Creative Chair talks to Robert Neuman, Disney’s stereoscopic supervisor behind The Lion King
When we go to see a 3D film at the cinema, it is unlikely that we will be aware of the artistry that goes into the stereoscopic setup of each shot. Enter Robert Neuman…
There are but a handful of individuals working with the major studios who are capable of harnessing the potential of stereo 3D in computer-generated films, and Robert Neuman (IMDb) is one of them.
Talking to him today, I’ll get an exclusive insight into the process of making 3D films, and we get the inside scoop on the long-awaited stereoscopically re-mastered 3D Aladdin production.
Hi Robert, thanks for talking to me today. To kick off, you were the man behind the box office smash re-release of The Lion King, Beauty and the Beast and the upcoming release of The Little Mermaid, but I think the question on the nation’s mind is, when are you going to produce a 3D remastered version of Aladdin?
That’s a good question, but I can’t give you a definitive answer at this time. It’s definitely something we want to do, but there are other considerations that need to be taken into account
Would it be fair to say that, Aladdin is definitely the next Disney title in the pipeline to be converted?
I really can’t say at this time, maybe.
I think from that we can infer that Aladdin is indeed the next Disney cartoon to get a 3D makeover and that the other considerations are probably the sales figures on the upcoming Little Mermaid 3D.
Having pioneered many of the techniques associated with stereoscopic conversion, there’s no doubt that Robert Neuman is Hollywood’s go-to guy for the post-production process, but Robert takes issue with the phrase ‘post-production’ “I prefer to think of is a stereoscopic 3D re-mastering”.
Outside the world of 3D re-mastering, Robert Neuman is no stranger to the world of native computer generated filmmaking with titles such as Tangled and Wreck-it-Ralph, it was interesting to learn Roberts’s thoughts on the difference between the two types of project.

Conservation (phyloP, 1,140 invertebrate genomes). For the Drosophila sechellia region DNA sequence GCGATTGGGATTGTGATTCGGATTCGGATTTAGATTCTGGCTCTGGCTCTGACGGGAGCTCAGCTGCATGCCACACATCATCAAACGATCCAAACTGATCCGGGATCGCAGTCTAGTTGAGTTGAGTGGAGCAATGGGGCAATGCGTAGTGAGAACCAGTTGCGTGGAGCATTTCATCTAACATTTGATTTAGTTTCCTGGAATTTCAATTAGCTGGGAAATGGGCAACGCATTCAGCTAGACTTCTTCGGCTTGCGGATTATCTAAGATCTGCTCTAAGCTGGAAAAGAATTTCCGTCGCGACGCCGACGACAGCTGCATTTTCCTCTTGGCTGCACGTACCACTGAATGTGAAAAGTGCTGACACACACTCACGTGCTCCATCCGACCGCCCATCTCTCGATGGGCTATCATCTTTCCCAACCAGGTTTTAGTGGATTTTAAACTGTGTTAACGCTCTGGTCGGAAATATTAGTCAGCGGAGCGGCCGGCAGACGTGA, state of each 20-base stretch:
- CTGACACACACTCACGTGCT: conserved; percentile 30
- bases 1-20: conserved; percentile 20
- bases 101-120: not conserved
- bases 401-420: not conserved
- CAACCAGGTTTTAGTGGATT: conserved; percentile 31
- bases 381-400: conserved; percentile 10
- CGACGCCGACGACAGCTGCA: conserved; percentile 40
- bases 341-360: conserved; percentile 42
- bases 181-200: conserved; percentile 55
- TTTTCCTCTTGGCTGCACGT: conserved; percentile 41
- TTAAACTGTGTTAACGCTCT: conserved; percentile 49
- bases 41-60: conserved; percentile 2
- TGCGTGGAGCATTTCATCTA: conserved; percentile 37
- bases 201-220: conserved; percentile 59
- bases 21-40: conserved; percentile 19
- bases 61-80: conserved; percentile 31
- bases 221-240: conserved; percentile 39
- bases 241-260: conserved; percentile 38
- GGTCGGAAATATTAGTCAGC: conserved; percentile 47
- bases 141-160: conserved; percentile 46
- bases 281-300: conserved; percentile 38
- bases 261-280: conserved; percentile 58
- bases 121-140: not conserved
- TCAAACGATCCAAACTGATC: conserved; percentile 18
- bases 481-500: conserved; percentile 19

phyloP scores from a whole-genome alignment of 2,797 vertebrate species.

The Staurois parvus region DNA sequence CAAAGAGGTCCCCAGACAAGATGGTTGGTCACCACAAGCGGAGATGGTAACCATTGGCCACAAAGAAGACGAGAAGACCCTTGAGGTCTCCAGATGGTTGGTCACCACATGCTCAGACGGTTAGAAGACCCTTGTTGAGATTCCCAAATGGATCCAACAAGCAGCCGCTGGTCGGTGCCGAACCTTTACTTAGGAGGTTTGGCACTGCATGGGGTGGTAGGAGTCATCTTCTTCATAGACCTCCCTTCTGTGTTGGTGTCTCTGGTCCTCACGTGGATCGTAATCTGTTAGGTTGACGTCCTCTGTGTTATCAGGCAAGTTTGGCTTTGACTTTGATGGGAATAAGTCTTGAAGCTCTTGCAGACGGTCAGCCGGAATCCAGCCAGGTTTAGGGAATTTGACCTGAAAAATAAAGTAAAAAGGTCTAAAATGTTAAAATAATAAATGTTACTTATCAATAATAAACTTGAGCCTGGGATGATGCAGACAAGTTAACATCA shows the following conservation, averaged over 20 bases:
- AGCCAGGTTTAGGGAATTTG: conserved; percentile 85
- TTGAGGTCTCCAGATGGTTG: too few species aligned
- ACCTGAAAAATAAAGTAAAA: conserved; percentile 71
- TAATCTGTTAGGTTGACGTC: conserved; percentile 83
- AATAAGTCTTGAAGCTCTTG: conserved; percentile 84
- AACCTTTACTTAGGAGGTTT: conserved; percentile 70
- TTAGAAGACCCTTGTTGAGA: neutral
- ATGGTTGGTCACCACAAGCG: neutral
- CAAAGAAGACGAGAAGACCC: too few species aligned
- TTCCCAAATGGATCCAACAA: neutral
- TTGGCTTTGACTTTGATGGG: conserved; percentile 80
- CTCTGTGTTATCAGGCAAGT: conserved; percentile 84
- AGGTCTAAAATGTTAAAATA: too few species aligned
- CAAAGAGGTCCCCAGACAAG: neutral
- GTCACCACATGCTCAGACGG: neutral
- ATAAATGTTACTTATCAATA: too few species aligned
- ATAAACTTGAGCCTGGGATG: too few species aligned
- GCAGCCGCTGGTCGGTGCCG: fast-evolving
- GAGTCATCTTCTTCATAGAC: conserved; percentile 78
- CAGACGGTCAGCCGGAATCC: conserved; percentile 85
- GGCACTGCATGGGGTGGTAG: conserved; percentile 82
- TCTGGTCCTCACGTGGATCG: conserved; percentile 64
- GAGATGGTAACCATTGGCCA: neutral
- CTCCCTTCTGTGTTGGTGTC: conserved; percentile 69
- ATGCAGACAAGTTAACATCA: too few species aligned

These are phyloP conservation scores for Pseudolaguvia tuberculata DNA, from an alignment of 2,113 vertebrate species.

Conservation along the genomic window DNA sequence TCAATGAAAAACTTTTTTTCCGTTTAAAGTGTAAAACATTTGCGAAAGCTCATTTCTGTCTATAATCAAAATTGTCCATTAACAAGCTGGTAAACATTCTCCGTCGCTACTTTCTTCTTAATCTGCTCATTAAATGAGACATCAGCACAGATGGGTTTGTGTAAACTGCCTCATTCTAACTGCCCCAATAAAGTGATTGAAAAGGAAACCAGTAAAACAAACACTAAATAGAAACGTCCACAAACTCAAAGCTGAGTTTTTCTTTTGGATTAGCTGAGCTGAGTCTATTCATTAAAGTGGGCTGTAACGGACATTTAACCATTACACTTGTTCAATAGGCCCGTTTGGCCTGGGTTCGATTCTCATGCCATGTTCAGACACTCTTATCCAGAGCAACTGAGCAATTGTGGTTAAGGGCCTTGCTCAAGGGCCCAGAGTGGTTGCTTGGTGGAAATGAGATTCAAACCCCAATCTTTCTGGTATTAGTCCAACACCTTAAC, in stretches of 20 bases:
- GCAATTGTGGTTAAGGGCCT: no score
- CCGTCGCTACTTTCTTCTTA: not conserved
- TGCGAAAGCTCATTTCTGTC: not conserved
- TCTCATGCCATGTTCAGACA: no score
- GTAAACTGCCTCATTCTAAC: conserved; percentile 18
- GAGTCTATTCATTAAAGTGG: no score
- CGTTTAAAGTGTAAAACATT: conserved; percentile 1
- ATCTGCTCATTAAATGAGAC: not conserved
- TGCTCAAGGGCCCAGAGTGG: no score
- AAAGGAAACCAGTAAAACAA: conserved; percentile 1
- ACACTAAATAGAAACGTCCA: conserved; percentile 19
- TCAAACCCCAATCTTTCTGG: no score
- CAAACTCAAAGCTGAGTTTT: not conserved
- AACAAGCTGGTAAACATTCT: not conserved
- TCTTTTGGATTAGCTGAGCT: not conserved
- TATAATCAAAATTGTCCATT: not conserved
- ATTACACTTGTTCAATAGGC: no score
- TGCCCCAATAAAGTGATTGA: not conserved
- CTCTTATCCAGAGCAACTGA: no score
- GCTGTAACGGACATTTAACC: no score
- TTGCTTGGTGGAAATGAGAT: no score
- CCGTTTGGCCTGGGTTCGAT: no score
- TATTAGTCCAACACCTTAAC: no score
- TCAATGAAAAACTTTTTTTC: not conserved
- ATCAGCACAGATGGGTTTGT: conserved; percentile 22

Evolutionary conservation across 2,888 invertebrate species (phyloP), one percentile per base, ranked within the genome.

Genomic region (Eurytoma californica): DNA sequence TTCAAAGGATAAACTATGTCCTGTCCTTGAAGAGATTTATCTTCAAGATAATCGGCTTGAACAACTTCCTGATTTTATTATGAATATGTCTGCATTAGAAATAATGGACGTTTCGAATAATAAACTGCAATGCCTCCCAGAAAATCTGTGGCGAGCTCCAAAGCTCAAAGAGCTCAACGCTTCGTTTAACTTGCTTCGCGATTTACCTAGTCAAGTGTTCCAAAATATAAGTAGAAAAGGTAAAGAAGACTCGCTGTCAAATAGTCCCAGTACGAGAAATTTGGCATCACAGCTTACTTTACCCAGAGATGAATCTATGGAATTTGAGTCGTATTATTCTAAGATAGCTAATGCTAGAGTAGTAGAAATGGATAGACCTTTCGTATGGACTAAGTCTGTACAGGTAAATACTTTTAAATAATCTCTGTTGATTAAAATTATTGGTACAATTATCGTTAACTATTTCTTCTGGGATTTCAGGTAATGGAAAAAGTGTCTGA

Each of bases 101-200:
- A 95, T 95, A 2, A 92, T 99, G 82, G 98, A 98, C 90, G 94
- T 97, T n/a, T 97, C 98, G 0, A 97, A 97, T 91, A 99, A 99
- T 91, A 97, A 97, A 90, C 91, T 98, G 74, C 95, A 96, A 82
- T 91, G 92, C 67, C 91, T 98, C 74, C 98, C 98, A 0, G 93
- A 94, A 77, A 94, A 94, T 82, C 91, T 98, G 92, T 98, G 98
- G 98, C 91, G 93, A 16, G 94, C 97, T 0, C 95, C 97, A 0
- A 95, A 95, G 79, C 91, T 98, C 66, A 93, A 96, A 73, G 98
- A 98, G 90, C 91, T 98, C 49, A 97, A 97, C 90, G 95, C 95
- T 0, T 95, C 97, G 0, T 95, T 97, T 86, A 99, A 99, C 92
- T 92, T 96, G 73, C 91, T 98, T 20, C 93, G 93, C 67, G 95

“The approach for a film like Wreck-it-Ralph is very similar to a post-production project like the Lion King. There is a great emphasis on Stereo Roundness” Robert also shared another tip “less shallow depth of field is usually better for 3D, you don’t want to have near field objects out of focus as the human eyes will attempt to focus on it.”
The 15th 366 Award goes to Robert Neuman for his outstanding creative work.
With all of the finesse that goes into Robert Neuman’s 3D projects, it’s no surprise that the director describes the 3D version of Wreck-it-Ralph as the definitive version of the film.
In an earlier interview with Wreck-it-Ralph logo creator Michael Doret, he noted that Disney films are getting so good that they’re almost at a Pixar level, and Robert Neuman had an interesting insight about the processes the two companies use “Pixar will do more things in-camera whereas we will do more in the comp”.
Like many others, we will be eagerly awaiting future projects and crossing our fingers for the 3D remastering of Aladdin with the old Robert Neuman magic!
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